“It’s never lost on me what Black Panther has meant to my career,” Duke says, before going into a bit about his process that might help explain why the hottest directors have been clamoring to work with him.

In one of the first scenes of Spenser Confidential where Hawk interacts with Spenser, we see Duke’s massive frame sprawled out on a bed where he and Spenser are rooming together. There’s a menace but also inquisitiveness in the piercing stare he directs at Spenser. He doesn’t get up or address Spenser as he enters the room. There’s a purposefulness you can sense in Duke’s acting, even when he seems to not be doing … well, much of anything.

“One of my big things is finding what my character’s going to be like in stillness,” he says. “So if I gain 60 pounds to play Hawk and be really bulky, when I sit I breathe differently. How I sit with my weight, how I walk and run with that weight is totally different.

“When I play M’Baku when I’m 40-50 pounds lighter but down to 10% body fat and my metabolism is always functioning, my body moves like an engine and my mind is really clear and I meditate — that makes a difference when I’m sitting in silence. That makes my silence and my moments of inaction totally different than when (I play) a dad who works for the weekend, you know? That body sits totally different. So my body is a really big part of my process.”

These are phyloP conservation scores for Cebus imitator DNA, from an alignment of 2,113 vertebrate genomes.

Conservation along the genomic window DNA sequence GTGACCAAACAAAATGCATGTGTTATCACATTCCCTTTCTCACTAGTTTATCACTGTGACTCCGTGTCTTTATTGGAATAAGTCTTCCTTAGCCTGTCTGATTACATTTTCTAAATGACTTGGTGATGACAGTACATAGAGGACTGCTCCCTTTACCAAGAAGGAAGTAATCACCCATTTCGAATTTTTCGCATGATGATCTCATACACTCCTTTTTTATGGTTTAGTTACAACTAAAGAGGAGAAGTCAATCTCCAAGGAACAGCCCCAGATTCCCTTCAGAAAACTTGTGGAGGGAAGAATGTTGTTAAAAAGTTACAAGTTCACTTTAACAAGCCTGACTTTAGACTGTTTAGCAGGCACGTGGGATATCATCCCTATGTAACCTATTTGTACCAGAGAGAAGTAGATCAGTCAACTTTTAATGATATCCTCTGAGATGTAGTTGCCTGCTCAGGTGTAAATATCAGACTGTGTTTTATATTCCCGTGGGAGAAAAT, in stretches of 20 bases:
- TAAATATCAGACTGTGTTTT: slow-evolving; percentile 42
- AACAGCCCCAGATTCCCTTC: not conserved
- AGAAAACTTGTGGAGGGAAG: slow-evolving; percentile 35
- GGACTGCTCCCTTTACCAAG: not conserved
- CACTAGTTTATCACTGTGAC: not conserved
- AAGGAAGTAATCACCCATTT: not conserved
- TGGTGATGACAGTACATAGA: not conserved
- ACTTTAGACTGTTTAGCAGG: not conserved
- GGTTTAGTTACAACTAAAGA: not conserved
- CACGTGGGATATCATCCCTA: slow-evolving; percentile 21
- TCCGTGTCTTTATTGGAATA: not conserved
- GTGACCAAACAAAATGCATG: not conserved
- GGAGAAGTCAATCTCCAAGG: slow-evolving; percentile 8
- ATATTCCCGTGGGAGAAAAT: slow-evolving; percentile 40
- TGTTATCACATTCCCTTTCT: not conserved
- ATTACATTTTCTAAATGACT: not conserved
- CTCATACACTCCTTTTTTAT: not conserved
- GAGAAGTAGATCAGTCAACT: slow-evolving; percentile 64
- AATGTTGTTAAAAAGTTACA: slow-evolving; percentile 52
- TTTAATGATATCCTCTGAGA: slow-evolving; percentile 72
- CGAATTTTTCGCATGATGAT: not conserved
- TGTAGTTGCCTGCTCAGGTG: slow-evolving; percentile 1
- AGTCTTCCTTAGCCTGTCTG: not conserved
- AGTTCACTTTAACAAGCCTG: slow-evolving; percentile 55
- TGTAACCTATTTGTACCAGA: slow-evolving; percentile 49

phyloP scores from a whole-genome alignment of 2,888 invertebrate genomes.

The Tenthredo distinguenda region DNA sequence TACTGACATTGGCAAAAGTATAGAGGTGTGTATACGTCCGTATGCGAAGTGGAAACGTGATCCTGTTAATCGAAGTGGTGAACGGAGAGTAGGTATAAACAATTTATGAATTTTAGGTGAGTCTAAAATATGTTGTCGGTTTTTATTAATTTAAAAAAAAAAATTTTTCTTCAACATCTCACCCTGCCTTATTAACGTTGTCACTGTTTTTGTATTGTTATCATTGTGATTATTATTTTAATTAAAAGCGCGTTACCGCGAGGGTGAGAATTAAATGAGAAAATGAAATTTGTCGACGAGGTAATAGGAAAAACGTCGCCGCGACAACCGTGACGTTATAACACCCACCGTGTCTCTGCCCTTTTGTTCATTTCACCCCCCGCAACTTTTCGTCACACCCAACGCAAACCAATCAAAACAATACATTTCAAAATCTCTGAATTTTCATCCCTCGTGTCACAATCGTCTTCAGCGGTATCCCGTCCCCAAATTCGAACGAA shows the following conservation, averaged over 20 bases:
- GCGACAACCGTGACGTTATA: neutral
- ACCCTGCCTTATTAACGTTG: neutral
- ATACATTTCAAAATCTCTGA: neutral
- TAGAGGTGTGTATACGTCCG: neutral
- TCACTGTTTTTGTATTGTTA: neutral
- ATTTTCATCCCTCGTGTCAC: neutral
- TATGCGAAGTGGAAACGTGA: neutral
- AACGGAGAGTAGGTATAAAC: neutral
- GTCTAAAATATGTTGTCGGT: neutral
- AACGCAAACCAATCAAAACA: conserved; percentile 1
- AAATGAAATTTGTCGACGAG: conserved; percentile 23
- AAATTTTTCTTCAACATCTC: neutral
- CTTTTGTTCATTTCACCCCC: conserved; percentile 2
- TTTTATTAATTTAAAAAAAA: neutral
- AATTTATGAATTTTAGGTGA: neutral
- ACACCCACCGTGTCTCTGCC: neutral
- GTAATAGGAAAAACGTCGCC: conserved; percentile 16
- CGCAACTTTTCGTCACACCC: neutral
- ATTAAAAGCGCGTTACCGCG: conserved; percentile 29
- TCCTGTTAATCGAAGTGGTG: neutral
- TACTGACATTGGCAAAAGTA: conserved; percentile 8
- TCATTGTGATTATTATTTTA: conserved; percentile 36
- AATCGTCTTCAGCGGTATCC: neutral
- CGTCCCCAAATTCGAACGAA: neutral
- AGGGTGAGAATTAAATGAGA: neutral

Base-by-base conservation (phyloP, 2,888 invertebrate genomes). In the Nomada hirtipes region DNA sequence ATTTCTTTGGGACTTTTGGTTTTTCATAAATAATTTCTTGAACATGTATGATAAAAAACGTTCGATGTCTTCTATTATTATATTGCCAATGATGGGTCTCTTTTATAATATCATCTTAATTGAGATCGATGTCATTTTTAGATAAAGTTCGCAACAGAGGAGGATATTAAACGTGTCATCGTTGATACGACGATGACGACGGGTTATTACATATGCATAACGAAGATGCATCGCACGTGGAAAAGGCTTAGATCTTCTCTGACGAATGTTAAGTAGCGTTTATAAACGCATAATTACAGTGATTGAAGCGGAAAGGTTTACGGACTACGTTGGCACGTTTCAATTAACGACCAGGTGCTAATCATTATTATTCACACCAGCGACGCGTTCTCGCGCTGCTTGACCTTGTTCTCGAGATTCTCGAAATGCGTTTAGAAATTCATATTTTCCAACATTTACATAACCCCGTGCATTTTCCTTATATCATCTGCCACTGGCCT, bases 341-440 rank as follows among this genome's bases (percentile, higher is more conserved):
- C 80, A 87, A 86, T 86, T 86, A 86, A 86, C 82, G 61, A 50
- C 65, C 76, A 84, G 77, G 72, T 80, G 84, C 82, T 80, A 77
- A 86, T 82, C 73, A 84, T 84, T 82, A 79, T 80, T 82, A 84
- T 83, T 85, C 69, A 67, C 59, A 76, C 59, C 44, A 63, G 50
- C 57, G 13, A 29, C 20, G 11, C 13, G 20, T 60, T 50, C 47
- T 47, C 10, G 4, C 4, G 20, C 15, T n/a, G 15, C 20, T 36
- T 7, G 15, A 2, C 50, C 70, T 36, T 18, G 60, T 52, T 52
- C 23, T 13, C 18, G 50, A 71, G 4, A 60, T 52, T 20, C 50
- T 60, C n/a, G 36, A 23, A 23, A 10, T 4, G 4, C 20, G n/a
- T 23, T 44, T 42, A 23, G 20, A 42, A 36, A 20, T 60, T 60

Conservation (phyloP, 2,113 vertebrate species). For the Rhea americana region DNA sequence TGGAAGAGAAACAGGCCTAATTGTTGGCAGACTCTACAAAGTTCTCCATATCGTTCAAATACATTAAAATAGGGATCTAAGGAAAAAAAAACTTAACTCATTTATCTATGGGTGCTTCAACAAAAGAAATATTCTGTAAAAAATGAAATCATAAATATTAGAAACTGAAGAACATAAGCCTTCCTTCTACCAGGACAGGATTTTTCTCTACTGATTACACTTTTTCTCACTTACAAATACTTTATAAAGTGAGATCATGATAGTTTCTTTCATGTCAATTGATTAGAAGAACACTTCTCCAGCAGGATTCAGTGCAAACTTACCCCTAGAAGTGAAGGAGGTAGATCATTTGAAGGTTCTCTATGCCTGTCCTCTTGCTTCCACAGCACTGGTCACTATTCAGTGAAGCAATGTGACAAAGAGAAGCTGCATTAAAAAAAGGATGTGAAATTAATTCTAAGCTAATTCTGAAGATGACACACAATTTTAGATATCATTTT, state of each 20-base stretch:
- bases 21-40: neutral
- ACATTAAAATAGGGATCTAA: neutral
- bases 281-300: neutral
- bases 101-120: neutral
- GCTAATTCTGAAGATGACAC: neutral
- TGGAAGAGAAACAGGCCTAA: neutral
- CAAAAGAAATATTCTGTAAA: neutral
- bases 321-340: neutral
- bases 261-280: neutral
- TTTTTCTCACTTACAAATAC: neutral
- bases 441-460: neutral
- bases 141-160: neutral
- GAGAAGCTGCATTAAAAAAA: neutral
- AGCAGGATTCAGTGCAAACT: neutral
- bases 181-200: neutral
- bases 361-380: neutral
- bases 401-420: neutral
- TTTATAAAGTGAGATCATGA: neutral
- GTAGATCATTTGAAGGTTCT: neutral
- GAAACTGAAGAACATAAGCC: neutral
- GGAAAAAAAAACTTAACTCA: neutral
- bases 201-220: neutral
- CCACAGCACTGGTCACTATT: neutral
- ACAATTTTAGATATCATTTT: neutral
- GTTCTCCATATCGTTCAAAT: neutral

Andy is a reporter in Memphis who also contributes to outlets like Fast Company and The Guardian. When he’s not writing about technology, he can be found hunched protectively over his burgeoning collection of vinyl, as well as nursing his Whovianism and bingeing on a variety of TV shows you probably don’t like.